A farmer who defrauded creditors out of hundreds of thousands of pounds before going on the run has been ordered to pay his victims just £230 in compensation.

A total debt in excess of £980,000 hangs over Wayne Parker, 36 of Hazel Grove, Feltham, but formerly of Mildenhall.

Parker presented himself as a legitimate livestock owner, which allowed him to be given credit by a number of companies. 

However, Judge Nicola Talbot-Hadley ordered only £230 to be paid because this is all Parker can pay, on top of the victim surcharge of £170.

He was given three months to pay with a further 40 days to be added to his five-year jail sentence if he defaults.

There were so many victims Judge Talbot-Hadley decided the money should go to whoever would benefit from it the most, rather than everyone receiving a very small sum.

Previously, during sentencing, Judge Talbot-Hadley said he had spun a “web of deceit” over a period of two years and had made empty promises to pay creditors based on “fiction and lies”.

She said his business was reckless from the start and it was obvious he had no financial wherewithal and had taken on too much with no capital or savings to fall back on.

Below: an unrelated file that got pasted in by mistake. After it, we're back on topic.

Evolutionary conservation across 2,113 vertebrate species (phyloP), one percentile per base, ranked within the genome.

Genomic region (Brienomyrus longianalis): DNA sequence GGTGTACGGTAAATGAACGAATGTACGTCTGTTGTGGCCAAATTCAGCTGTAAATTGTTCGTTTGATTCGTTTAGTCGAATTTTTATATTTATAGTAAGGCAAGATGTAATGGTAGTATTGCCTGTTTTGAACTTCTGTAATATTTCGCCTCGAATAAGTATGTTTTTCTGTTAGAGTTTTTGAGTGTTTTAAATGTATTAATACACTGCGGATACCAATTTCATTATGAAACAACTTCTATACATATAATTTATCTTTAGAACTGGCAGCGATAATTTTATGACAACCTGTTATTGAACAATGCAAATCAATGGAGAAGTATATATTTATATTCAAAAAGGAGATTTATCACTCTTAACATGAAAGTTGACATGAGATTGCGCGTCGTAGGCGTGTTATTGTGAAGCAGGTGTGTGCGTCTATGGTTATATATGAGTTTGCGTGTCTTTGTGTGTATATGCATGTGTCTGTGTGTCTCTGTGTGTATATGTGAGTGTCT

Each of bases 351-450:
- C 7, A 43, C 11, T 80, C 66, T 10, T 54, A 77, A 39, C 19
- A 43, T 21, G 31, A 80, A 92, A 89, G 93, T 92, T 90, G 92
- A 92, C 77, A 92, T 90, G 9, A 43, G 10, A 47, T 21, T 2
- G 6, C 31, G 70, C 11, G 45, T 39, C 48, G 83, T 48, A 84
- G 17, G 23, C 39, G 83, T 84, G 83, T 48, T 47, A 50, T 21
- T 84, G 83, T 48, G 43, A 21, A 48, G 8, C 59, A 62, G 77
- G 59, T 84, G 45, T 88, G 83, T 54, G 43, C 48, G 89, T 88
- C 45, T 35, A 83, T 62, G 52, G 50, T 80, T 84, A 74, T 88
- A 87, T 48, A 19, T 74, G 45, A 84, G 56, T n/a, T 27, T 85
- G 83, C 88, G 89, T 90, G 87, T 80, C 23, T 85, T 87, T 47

He evaded sentencing for nearly seven months until he was arrested in Hampshire on August 31 last year, during which time he worked for animal feed businesses, Ipswich Crown Court previously heard.

Parker had denied participating in a fraudulent business with intent to defraud creditors by incurring debts between February 2018 and May 2020 but was convicted after a three-week trial in October 2022.

He was previously prosecuted by Suffolk Trading Standards for posing a serious risk of spreading Bovine Tuberculosis. His crimes then included failing to dispose of farmed animal remains appropriately, moving large quantities of cattle without following the required processes and not keeping adequate records of his cattle.